Yahoo buys social media site focused on shopping
Yahoo has once again gotten the urge to go shopping — and this time the internet company has acquired a social shopping site.
Yahoo announced late on Friday that it had agreed to acquire Polyvore for an undisclosed price.
Founded in 2007 by three former Yahoo engineers, Polyvore made a name for itself as a type of digital corkboard for picking and sharing clothing ensembles. It was eventually overshadowed by Pinterest, which was founded three years later.
It also competes with Wanelo, another social curation site focused on fashion.
In contrast to Pinterest, Polyvore makes it so every item can be purchased from a retailer by clicking on a link in the description. Polyvore makes money by selling ads to 350 brands and retailers, which can sponsor collections or items on the site.
The acquisition gives Yahoo a foothold in mobile e-commerce, an area that has attracted investment from not just Pinterest, but also much bigger services like Facebook, Instagram and Google. Polyvore’s ads, which blend in with the other content on its app, also fit Yahoo’s strategy of moving more into so-called native advertising.
“Every time we’ve seen an engaged community, we’ve seen magical things happen,” said Simon Khalaf, Yahoo’s senior vice-president for publisher products, in an interview. “This is exactly what we see in Polyvore. Their content is actionable. We were very attracted to this model.”
Yahoo intends to include some of the fashion collections curated by Polyvore users in its digital fashion magazines. Polyvore, which will operate as a separate site and app, will use Yahoo’s Gemini platform to sell ads and might put some Yahoo content onto its service.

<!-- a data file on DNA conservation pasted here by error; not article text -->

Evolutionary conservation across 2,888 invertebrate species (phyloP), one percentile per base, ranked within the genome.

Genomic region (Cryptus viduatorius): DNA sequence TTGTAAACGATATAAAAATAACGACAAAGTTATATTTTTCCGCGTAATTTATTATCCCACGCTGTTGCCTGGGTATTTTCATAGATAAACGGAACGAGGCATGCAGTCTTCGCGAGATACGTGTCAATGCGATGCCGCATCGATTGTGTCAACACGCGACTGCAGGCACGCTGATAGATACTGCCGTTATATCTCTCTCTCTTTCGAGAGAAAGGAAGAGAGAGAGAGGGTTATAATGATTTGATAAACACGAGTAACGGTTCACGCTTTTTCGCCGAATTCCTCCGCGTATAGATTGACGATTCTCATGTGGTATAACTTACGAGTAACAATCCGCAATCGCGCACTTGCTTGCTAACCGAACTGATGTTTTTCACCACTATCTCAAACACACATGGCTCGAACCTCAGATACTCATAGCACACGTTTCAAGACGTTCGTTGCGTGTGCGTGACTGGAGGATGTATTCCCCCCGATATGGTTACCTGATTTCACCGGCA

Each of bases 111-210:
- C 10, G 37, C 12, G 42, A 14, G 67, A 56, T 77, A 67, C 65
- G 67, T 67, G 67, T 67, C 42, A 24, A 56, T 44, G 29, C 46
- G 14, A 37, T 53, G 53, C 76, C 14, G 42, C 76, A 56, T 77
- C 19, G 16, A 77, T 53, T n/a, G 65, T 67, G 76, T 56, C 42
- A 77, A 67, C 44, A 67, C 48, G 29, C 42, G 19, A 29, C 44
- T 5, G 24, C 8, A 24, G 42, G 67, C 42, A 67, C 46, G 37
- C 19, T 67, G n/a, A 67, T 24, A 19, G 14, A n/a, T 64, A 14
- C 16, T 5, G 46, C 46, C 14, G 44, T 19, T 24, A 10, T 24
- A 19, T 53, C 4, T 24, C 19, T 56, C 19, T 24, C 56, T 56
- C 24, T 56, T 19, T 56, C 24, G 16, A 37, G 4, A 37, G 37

Jess Lee, chief executive of Polyvore, has known Yahoo’s chief executive, Marissa Mayer, for a long time. Lee was recruited by Google after she received her bachelor’s degree in computer science from Stanford University, and ended up working under Mayer during Mayer’s time at the search company.
In 2012, Mayer left to run Yahoo but stayed in close touch, mentoring Lee when she was asked to step into the chief executive position at Polyvore.
“Marissa has been a supporter,” Lee, who will remain at Polyvore, said in an interview. “And I owe a lot of my career to her.”
Lee said Polyvore decided to sell to Yahoo to expand its reach. “We felt that this was the best way to accelerate what we are trying to do,” she said.
Polyvore has raised a relatively small amount of venture capital — some $22.1 million (Dh81.1 million) — from firms like Benchmark and Matrix Partners. By contrast, Pinterest has raised more than $1 billion in private capital, and is valued at more than $11 billion.